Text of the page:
Without using talking heads interviews, Garbus went through 550 hours of archival material, finding unseen footage and allowing Cousteau’s films, TV shows, writings (read by Vincent Cassel) and hours of audio memories to tell his story. story. The red-cap captain Cousteau, like many motivated adventurers, was happier on his beloved ship the Calypso than at home. His first wife, Simone Melchior, “the shepherdess” of Calypso, was also, because their two sons attended the boarding school; Philippe, a long time ago, joined his father’s mission with the Cousteau Company and its environmental crusade.
“I think of The Calypso as Peter Pan,” Bernstein said. “It’s a bunch of guys who didn’t want to grow up and they went and had these crazy adventures. There is a lot of meat on the bone. Liz found the character fascinating.
The fact that scuba-diving pioneer Cousteau was a prolific filmmaker gave Garbus access to Oscar-winning Cannes films, as well as his long-running TV show that was ultimately cut short by his pessimistic environmental message. He is the author of more than 50 books on his life at sea (usurped in “The Life Aquatic with Steve Zissou” by Wes Anderson).
“It took a great spirit, tremendous bravery and a pioneering spirit to do what Cousteau did in his lifetime,” Garbus said. “And today we are surrounded by images and technologies that exist because of it.”
National Geographic for Disney +
The fourth Telluride subject was won by NatGeo in a bidding war. “We sanded,” Bernstein said. “We are very competitive when we feel that something matters. It has to make financial sense, but is it a subject, a filmmaker and a story that we believe will transform our brand, elevate it and amplify it? Our audiences expect substantive stories from us.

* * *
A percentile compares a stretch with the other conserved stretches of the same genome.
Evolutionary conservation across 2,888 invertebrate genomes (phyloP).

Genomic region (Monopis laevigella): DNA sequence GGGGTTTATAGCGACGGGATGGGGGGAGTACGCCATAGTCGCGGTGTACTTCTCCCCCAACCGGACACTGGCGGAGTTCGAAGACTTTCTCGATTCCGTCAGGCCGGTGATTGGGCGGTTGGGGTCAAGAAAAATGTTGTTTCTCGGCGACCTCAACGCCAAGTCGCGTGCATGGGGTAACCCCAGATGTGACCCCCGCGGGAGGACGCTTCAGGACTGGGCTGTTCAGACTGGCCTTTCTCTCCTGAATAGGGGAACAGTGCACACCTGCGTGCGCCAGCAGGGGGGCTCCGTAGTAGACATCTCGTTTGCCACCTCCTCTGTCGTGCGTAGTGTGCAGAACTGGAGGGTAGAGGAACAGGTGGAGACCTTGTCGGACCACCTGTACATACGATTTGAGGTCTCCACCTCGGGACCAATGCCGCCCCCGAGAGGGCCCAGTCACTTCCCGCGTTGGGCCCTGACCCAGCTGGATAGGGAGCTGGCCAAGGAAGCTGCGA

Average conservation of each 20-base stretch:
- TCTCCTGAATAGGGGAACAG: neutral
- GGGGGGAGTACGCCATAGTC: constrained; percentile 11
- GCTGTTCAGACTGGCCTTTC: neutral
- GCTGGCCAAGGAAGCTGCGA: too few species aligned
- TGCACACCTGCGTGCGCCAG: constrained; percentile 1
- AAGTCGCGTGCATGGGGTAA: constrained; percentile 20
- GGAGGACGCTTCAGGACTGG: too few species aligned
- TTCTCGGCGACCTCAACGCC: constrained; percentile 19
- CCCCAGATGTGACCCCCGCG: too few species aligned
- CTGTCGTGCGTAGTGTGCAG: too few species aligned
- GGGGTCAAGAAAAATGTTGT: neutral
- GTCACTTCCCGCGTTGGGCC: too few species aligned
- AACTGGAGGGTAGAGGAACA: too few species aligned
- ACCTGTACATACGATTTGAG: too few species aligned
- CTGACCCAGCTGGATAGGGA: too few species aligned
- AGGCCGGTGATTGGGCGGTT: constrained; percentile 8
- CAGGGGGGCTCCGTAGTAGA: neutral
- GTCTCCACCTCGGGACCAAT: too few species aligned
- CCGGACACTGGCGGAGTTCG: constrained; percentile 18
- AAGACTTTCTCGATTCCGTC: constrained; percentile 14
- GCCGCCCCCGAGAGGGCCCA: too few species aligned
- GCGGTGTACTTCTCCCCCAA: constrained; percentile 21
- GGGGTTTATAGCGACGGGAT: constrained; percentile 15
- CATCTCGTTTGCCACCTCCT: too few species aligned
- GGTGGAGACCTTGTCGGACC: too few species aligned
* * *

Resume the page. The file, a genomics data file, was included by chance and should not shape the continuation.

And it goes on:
“Fauci” (September 10, Magnolia) also traces the career arc of a famous man since the decision of Anthony Fauci, a graduate of Brooklyn medical school, to stay at the National Institutes of Health, where he has long been director of the National Institute of Allergy. and infectious diseases and the chief medical adviser to seven presidents, to his valiant battles against such scourges as the AIDS epidemic and Ebola, and most notoriously, COVID-19. (The film will debut on Disney + in October.)
To direct “Fauci,” NatGeo and producer Dan Cogan reunited two Emmy winners, John Hoffman and Janet Tobias, who had previously established a relationship with Fauci at NIH. Clearly, Fauci is comfortable with filmmakers, whether at home with his wife and three daughters, in the car, or in his office. The film shows Fauci, who has a spine of steel, using the F-bomb and, in several places, choking. Why was he so moved? “PTSD,” he said.
What he experienced in the ’80s during the AIDS crisis, when gay activists like Act Up’s Larry Kramer vilified Fauci and the NIH for dragging their feet in AIDS research, helped him to fortify it to face President Trump defying the truth during COVID. Primarily, Fauci listens to others and sticks to the facts. Some of these activists are still friends with the immunologist; Peter Staley spoke to the 80-year-old to make sure he was holding out during the long pandemic siege. “Every once in a while, her Brooklyn comes out,” Bernstein said. “You see a bit of the street fighter in him.”
Additional reporting by Eric Kohn.